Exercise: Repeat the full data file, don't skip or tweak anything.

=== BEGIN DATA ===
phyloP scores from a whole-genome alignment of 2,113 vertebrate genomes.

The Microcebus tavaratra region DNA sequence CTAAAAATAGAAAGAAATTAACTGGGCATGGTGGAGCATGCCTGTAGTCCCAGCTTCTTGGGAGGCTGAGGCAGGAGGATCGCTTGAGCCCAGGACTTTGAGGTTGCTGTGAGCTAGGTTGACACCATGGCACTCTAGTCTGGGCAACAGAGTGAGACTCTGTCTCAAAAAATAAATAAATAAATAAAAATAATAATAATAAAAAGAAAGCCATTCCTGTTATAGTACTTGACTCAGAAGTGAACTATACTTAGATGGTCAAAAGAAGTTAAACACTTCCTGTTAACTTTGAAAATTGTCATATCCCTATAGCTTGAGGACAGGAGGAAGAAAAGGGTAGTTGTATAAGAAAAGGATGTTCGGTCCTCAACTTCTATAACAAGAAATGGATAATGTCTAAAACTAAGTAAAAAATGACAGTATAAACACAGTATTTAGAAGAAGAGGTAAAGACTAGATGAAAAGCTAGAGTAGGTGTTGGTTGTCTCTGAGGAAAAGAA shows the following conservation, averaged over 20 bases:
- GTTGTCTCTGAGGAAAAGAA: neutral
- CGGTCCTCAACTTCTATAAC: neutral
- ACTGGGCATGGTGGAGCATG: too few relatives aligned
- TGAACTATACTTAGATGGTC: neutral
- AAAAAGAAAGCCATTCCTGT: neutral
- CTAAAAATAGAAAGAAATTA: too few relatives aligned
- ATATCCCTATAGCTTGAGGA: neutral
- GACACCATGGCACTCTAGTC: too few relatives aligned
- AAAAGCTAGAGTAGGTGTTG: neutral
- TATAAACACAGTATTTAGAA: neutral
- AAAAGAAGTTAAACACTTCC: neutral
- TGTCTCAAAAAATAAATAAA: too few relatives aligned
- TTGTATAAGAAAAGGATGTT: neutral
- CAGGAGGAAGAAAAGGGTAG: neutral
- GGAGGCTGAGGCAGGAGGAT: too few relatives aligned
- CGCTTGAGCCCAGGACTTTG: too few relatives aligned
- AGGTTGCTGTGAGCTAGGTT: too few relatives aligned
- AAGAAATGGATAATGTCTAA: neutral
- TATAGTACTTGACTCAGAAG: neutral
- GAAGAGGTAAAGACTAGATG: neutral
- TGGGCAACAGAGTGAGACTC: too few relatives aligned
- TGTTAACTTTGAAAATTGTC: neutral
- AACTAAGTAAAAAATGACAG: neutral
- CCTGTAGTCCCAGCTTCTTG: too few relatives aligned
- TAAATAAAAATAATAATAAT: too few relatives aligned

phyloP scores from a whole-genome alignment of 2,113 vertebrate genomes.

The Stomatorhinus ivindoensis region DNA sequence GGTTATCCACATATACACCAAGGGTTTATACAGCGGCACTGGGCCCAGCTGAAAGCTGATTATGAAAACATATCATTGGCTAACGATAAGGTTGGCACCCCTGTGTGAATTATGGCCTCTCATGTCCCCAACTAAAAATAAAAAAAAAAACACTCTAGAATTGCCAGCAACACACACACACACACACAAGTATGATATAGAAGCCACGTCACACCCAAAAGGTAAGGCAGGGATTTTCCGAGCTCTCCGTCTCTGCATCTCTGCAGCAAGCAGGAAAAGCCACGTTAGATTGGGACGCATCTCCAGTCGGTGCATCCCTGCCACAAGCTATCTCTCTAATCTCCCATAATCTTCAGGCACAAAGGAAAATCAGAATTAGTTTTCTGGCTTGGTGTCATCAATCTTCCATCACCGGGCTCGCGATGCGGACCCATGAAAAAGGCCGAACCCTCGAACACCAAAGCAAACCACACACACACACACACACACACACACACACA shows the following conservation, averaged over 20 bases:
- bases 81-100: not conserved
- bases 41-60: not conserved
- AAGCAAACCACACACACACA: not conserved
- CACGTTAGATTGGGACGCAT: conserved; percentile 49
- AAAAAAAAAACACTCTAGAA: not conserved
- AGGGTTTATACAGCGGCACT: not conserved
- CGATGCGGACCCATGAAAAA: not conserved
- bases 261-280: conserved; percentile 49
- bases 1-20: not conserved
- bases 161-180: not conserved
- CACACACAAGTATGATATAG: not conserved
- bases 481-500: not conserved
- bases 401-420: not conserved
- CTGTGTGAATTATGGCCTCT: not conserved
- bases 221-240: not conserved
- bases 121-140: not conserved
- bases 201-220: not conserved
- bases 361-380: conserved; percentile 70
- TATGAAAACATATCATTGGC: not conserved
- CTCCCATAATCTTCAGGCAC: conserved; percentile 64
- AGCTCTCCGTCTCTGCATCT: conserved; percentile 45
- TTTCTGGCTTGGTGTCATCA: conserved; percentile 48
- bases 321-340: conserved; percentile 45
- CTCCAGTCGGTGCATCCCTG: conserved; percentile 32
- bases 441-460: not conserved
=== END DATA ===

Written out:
phyloP scores from a whole-genome alignment of 2,113 vertebrate genomes.

The Microcebus tavaratra region DNA sequence CTAAAAATAGAAAGAAATTAACTGGGCATGGTGGAGCATGCCTGTAGTCCCAGCTTCTTGGGAGGCTGAGGCAGGAGGATCGCTTGAGCCCAGGACTTTGAGGTTGCTGTGAGCTAGGTTGACACCATGGCACTCTAGTCTGGGCAACAGAGTGAGACTCTGTCTCAAAAAATAAATAAATAAATAAAAATAATAATAATAAAAAGAAAGCCATTCCTGTTATAGTACTTGACTCAGAAGTGAACTATACTTAGATGGTCAAAAGAAGTTAAACACTTCCTGTTAACTTTGAAAATTGTCATATCCCTATAGCTTGAGGACAGGAGGAAGAAAAGGGTAGTTGTATAAGAAAAGGATGTTCGGTCCTCAACTTCTATAACAAGAAATGGATAATGTCTAAAACTAAGTAAAAAATGACAGTATAAACACAGTATTTAGAAGAAGAGGTAAAGACTAGATGAAAAGCTAGAGTAGGTGTTGGTTGTCTCTGAGGAAAAGAA shows the following conservation, averaged over 20 bases:
- GTTGTCTCTGAGGAAAAGAA: neutral
- CGGTCCTCAACTTCTATAAC: neutral
- ACTGGGCATGGTGGAGCATG: too few relatives aligned
- TGAACTATACTTAGATGGTC: neutral
- AAAAAGAAAGCCATTCCTGT: neutral
- CTAAAAATAGAAAGAAATTA: too few relatives aligned
- ATATCCCTATAGCTTGAGGA: neutral
- GACACCATGGCACTCTAGTC: too few relatives aligned
- AAAAGCTAGAGTAGGTGTTG: neutral
- TATAAACACAGTATTTAGAA: neutral
- AAAAGAAGTTAAACACTTCC: neutral
- TGTCTCAAAAAATAAATAAA: too few relatives aligned
- TTGTATAAGAAAAGGATGTT: neutral
- CAGGAGGAAGAAAAGGGTAG: neutral
- GGAGGCTGAGGCAGGAGGAT: too few relatives aligned
- CGCTTGAGCCCAGGACTTTG: too few relatives aligned
- AGGTTGCTGTGAGCTAGGTT: too few relatives aligned
- AAGAAATGGATAATGTCTAA: neutral
- TATAGTACTTGACTCAGAAG: neutral
- GAAGAGGTAAAGACTAGATG: neutral
- TGGGCAACAGAGTGAGACTC: too few relatives aligned
- TGTTAACTTTGAAAATTGTC: neutral
- AACTAAGTAAAAAATGACAG: neutral
- CCTGTAGTCCCAGCTTCTTG: too few relatives aligned
- TAAATAAAAATAATAATAAT: too few relatives aligned

phyloP scores from a whole-genome alignment of 2,113 vertebrate genomes.

The Stomatorhinus ivindoensis region DNA sequence GGTTATCCACATATACACCAAGGGTTTATACAGCGGCACTGGGCCCAGCTGAAAGCTGATTATGAAAACATATCATTGGCTAACGATAAGGTTGGCACCCCTGTGTGAATTATGGCCTCTCATGTCCCCAACTAAAAATAAAAAAAAAAACACTCTAGAATTGCCAGCAACACACACACACACACACAAGTATGATATAGAAGCCACGTCACACCCAAAAGGTAAGGCAGGGATTTTCCGAGCTCTCCGTCTCTGCATCTCTGCAGCAAGCAGGAAAAGCCACGTTAGATTGGGACGCATCTCCAGTCGGTGCATCCCTGCCACAAGCTATCTCTCTAATCTCCCATAATCTTCAGGCACAAAGGAAAATCAGAATTAGTTTTCTGGCTTGGTGTCATCAATCTTCCATCACCGGGCTCGCGATGCGGACCCATGAAAAAGGCCGAACCCTCGAACACCAAAGCAAACCACACACACACACACACACACACACACACACA shows the following conservation, averaged over 20 bases:
- bases 81-100: not conserved
- bases 41-60: not conserved
- AAGCAAACCACACACACACA: not conserved
- CACGTTAGATTGGGACGCAT: conserved; percentile 49
- AAAAAAAAAACACTCTAGAA: not conserved
- AGGGTTTATACAGCGGCACT: not conserved
- CGATGCGGACCCATGAAAAA: not conserved
- bases 261-280: conserved; percentile 49
- bases 1-20: not conserved
- bases 161-180: not conserved
- CACACACAAGTATGATATAG: not conserved
- bases 481-500: not conserved
- bases 401-420: not conserved
- CTGTGTGAATTATGGCCTCT: not conserved
- bases 221-240: not conserved
- bases 121-140: not conserved
- bases 201-220: not conserved
- bases 361-380: conserved; percentile 70
- TATGAAAACATATCATTGGC: not conserved
- CTCCCATAATCTTCAGGCAC: conserved; percentile 64
- AGCTCTCCGTCTCTGCATCT: conserved; percentile 45
- TTTCTGGCTTGGTGTCATCA: conserved; percentile 48
- bases 321-340: conserved; percentile 45
- CTCCAGTCGGTGCATCCCTG: conserved; percentile 32
- bases 441-460: not conserved